“How was your break?! What did you do?!” are a few of the inevitably trite questions I’m asked by person after person upon my return to campus. Although I convincingly reply with a “Great!” I’m really thinking to myself each time, “Um, do you reeeeally care?” #sass.
When I return home for school breaks, I can always count on one thing. Maybe there won’t be a surprise party, or endless sunny Floridian days, or 3 a.m. trips to a vending machine, but there will always be at least one Chinese Party. Yes, they are capitalized. My mother was born and raised in China and has developed many friendships with Chinese families over the years. Every couple of months, these families get together and eat deliriously rich food. The adults sing karaoke (my mom is channeling Celion Dion as of late) and play cards around the dining table. The children, whose ages range from 7 to 25, talk, play board games, watch movies and entertain the young ones. We’re also confined to a designated “kids” table. Sounds depressing, but it’s actually quite entertaining. I’m fortunate enough to have two friends from these parties here with me at Duke.
As much as I love these dynamic and memorable Chinese Parties, I wonder why I am not a part of any Chinese or Asian community here at Duke. Why haven’t I explored something that I’m so proud of and happy about back home? What other facets about my identity do I share and develop at home that I don’t at Duke, and vice versa? And why does that happen?
Going home rejuvenates and reminds me of parts of my identity that only occasionally surface here on campus. For three and a half years I’ve lived a split life—one at Duke and one at home. The moment I step back on to campus, my mind is filled with classes and friends and responsibilities. I may go a week without talking to my parents, and only rarely Skype high-school friends during the semester. Sound familiar? Although I tend to separate my two lives, I’m discovering several shared characteristics.
It seems almost impossible to really describe these Chinese Parties to unknowing non-Chinese friends, but they actually resemble bits and pieces of Duke life. It’s an opportunity for comfort, family, friends and laughter, paired with moments of stress and anxiety. Parents will approach their friends’ kids with questions about post-graduation plans, and there are the inevitably awkward comments about how tall I’ve become or how much my Chinese has improved. A time always arrives when children are thrust onto the piano bench to perform for everyone, and you’ll never fail to hear parents’ slight bragging undertones about their Harvard child, pre-med daughter or violin prodigy son (um okay, we get it).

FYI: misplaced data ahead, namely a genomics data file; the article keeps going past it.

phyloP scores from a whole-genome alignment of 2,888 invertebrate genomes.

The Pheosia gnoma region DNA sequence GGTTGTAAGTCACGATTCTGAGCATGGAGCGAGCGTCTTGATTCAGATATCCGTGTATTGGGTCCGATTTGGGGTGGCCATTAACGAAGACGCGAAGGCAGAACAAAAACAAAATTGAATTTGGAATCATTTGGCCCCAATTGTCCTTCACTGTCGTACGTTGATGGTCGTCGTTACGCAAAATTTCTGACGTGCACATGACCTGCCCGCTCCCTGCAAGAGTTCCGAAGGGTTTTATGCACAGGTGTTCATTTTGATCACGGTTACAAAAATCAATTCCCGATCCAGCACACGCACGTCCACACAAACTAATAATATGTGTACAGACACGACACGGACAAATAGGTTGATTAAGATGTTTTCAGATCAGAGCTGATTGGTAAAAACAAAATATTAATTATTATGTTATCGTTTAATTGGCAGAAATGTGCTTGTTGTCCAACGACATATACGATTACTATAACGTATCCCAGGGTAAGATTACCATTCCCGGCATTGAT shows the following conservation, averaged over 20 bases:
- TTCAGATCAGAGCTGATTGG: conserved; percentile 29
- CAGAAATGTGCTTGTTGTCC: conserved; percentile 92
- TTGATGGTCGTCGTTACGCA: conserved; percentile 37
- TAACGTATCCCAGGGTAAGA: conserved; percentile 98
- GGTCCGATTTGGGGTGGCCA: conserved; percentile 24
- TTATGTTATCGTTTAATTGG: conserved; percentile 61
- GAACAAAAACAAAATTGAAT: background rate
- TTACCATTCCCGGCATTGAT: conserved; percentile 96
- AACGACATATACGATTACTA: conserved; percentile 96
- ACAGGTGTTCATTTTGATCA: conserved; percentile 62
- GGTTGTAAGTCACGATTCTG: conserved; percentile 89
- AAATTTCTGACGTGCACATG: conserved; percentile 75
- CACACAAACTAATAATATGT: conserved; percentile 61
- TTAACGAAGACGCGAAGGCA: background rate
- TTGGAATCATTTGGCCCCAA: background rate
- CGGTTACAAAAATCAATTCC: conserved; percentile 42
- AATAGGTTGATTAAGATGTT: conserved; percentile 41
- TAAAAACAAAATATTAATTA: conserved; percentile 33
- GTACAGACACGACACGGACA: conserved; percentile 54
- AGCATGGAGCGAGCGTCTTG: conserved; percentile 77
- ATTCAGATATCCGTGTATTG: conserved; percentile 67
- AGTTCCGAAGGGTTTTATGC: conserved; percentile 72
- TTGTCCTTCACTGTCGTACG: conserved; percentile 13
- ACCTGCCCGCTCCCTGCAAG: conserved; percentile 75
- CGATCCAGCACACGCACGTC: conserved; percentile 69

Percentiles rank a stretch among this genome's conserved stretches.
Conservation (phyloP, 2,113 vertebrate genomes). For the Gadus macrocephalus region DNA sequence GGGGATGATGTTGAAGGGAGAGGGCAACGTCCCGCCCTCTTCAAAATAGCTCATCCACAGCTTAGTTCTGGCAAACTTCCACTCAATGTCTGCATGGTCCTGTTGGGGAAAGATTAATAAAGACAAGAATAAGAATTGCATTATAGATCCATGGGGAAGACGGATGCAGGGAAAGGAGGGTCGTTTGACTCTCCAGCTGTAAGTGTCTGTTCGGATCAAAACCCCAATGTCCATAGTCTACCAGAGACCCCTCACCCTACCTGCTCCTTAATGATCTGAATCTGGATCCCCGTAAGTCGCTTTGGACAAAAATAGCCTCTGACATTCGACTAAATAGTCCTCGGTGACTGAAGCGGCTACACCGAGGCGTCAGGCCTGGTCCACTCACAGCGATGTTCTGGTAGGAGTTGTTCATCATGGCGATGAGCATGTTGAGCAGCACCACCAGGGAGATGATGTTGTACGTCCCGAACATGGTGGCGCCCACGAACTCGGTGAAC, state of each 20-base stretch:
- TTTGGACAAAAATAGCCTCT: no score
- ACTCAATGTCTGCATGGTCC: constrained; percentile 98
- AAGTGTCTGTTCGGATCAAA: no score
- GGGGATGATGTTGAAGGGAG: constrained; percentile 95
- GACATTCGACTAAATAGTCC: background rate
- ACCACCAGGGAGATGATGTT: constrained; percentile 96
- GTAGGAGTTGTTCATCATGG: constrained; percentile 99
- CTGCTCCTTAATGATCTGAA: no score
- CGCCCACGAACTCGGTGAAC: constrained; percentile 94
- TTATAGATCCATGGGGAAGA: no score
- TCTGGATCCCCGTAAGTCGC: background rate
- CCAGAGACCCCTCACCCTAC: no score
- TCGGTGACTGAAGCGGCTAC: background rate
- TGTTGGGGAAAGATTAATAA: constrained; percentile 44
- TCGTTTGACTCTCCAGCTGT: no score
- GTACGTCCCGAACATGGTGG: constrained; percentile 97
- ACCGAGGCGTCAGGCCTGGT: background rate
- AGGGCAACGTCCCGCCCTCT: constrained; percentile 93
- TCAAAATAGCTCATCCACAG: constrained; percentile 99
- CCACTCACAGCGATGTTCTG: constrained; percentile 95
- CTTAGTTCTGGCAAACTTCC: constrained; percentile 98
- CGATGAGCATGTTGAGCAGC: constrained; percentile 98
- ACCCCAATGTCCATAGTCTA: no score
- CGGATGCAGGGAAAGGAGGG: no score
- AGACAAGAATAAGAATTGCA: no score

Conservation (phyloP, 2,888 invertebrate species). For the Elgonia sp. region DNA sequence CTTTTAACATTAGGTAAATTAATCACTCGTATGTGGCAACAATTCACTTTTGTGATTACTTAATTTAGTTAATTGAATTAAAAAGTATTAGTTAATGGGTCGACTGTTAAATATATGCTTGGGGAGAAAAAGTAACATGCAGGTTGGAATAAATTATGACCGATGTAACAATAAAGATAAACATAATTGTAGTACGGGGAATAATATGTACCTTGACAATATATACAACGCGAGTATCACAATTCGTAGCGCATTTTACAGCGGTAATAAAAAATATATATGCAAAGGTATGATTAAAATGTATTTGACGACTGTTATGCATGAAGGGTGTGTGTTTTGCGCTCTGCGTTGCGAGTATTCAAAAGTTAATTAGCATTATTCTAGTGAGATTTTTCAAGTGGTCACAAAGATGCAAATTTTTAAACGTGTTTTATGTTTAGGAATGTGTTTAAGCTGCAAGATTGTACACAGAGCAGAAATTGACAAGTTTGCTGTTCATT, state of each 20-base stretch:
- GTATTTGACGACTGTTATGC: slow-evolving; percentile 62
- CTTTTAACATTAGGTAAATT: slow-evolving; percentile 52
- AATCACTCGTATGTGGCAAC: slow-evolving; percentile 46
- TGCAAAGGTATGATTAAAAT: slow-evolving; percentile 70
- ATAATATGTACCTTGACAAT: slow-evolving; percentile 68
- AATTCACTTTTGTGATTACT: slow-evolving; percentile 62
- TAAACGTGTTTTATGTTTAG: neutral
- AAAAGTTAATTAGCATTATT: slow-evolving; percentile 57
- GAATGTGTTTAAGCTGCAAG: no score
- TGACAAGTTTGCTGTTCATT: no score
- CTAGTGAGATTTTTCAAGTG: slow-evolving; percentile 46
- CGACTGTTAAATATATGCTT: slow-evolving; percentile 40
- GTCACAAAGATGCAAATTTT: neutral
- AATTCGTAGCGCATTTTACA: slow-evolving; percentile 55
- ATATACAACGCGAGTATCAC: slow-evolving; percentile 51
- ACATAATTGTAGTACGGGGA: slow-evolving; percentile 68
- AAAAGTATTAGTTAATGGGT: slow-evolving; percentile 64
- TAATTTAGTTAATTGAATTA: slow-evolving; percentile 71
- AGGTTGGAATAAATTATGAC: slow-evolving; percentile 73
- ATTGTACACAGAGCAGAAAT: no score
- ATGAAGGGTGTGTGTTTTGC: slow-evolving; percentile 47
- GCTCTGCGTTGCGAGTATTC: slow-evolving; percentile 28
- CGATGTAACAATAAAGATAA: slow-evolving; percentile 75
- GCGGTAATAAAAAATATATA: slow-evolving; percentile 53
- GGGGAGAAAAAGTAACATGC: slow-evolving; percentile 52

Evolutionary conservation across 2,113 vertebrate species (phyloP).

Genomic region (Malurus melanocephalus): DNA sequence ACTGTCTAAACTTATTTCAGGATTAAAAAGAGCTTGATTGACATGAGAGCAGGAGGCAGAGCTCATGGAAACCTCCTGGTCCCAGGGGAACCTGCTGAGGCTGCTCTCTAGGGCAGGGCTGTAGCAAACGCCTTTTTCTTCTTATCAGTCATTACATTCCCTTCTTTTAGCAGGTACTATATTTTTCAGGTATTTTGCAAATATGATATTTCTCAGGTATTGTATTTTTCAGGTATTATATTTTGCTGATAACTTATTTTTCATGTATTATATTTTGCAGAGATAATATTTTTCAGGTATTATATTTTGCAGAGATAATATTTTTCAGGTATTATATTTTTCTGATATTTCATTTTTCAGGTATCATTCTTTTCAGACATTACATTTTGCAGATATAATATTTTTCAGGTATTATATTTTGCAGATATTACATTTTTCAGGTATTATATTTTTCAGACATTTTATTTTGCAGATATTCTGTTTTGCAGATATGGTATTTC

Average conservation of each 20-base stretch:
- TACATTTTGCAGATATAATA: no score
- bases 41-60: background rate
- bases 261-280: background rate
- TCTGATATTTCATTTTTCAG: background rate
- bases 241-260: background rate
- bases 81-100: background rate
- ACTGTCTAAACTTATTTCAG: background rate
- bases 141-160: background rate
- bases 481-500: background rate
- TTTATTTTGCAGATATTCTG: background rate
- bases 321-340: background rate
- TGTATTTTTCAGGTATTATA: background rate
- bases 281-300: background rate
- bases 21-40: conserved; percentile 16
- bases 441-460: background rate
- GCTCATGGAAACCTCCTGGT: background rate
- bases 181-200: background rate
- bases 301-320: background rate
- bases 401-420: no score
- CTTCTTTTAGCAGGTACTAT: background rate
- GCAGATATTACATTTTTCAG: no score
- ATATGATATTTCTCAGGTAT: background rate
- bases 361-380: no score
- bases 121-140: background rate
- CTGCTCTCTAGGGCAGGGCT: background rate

These Chinese Parties epitomize a form of unity, one that is distinct and comforting. Though these friends share my olive skin, black hair and slanted eyes, we certainly share more than just appearances. They also have strict parents with exceedingly high expectations: straight As or BUST. They face the stereotypes: We’re not communist, thanks. #ignorance. Our American-ness strikingly differs from Chinese culture. We complain about similar frustrations, laugh about parental relationships and bond over the small things.
At Duke there are many traditions that Blue Devils bond over. Tenting. LDOC. Senior Bhangra (have you seen the YouTube video? I promise you won’t miss me). With all these new traditions, I haven’t clung to potlucks with the Chinese department or involvements with the Asian Students Association. My Duke life is defined in many other manners, but that doesn’t mean I’m not proud of my heritage. Those Chinese Parties are still one of traditions dearest to me. Without them, my family would never have really felt like a part of a community. I wouldn’t have served as a mentor and role model for younger, Chinese, female friends. I would never have performed a karaoke duet with my mom. …
I’ve developed home traditions, and I’ve developed Duke traditions. But just because I celebrate my Chinese identity in a more concrete way at home than at school (except for the occasional rosy cheeks), doesn’t mean it’s not important to me or that I don’t care about fighting racism or Chinese stereotypes. Just because you feel like you are living a double Bruce Wayne-Hannah Montana life, doesn’t mean they don’t intersect in some fashion. Maybe next time somebody shoots one of those annoyingly repetitive questions about my break, I’ll give them the benefit of the doubt. Maybe we’re all living multi-faceted lives, and just looking for reasons to bring them together.
Jaimie Woo is a Trinity senior. Her column runs every other Monday. You can follow her on Twitter @jwoo9913.